Porsche has given a sneak peek at the designs for its new LMDh prototype after its executive board voted in favour of returning to top-tier endurance racing in 2023.
Porsche vied with Audi for top honours at Le Mans for several years until the costs of producing the highest-spec cars forced them out.
However the two will soon once again be facing off as top contenders after the introduction of the new LMDh category, which will be shared between the FIA World Endurance Championship and IMSA’s WeatherTech SportsCar Championship.
It means that For the first time in more than 20 years it will be possible foe manufacturers to fight for overall victories with identical vehicles at endurance races around the world, while also keeping costs under control.
“I’d like to thank our board of directors for the immense confidence they have in the motorsport strategy we’ve developed,” said Fritz Enzinger, Porsche's vice president of motorsport.
“We hold a record with our 19 outright wins at the 24 Hours of Le Mans and we’ve climbed to the top podium step many times at major races in the USA. We can continue this tradition with an LMDh vehicle while at the same time keeping costs reasonable.
“The new LMDh category allows us to fight for overall victories with a hybrid system at the Le Mans, Daytona and Sebring classics without breaking the bank,” explained Porsche AG CEO Oliver Blume.
"The project is extremely attractive for Porsche," he added. "Endurance racing is part of our brand’s DNA.”
IMSA president John Doonan confirmed that the reengagement of manufacturers like Porsche was exactly what had been hoped for when he and his counterparts at the French Automobile Club de l'Ouest (ACO) hammered out the unified category.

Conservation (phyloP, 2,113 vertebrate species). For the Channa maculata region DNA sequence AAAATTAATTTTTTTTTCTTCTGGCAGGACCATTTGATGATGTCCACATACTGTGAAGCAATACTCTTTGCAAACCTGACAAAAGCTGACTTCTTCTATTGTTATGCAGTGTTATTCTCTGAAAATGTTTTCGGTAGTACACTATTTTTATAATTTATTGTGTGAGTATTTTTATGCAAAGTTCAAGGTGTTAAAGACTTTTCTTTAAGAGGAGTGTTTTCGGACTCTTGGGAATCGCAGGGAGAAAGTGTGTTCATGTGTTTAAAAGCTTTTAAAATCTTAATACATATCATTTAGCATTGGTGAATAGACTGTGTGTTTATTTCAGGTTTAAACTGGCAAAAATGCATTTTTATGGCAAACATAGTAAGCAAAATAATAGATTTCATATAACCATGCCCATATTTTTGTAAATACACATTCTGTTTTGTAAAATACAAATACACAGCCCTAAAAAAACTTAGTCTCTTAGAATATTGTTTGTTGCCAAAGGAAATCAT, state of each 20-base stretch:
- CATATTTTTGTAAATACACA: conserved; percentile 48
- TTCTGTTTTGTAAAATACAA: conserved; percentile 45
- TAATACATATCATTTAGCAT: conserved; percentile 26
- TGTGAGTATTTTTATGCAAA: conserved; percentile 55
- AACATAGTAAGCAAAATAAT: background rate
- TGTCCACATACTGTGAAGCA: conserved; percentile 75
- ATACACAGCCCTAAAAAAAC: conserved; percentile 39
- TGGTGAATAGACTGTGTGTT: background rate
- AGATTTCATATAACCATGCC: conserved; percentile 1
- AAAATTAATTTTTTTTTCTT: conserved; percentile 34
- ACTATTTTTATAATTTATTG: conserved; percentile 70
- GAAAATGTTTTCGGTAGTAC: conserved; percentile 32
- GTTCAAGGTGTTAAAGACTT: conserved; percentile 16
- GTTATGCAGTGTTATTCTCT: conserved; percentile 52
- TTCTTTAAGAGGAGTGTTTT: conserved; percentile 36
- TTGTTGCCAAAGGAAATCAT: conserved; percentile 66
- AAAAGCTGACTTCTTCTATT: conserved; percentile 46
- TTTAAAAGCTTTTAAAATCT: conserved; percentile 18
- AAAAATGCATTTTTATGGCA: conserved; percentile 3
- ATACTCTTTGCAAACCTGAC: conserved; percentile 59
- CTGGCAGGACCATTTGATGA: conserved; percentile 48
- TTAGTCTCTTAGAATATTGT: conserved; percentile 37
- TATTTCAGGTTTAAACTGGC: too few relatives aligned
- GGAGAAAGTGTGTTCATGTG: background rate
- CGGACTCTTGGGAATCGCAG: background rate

“When we and our partners from the ACO announced our plans for LMDh in January at Daytona, this is exactly what we had in mind,” he said.
“Porsche and Audi are two manufacturers synonymous with excellence in international prototype racing, so it’s appropriate that they are among the first to commit to LMDh.
"We are ecstatic to have these commitments and believe this is the tip of the iceberg for eventual manufacturer participation in LMDh.”
The cars are based on an upgraded LMP2 chassis from four different manufacturers. The spec for the hybrid system including the control electronics is also standardised while each brand can select the combustion engine concept and the body design within the framework of the regulations.
Porsche have yet to confirm their chassis supplier, internal combustion engine specifications, or which European and North American teams might operate their cars in 2023. But it did release some early concept graphics given a hint of what the new prototype might look like when it finally hits the track.
"Porsche focuses on three different drive concepts: fully electric vehicles, efficient plug-in hybrids and emotional combustion engines," explained Porsche R&D board member Michael Steiner.
"We want to represent this trilogy in both the development of our cutting-edge road cars and in motorsport.
"We use the all-electric drive to contest the FIA Formula E as part of our works commitment, and the highly efficient and emotional combustion unit in GT racing. Now, the LMDh class closes the gap for us.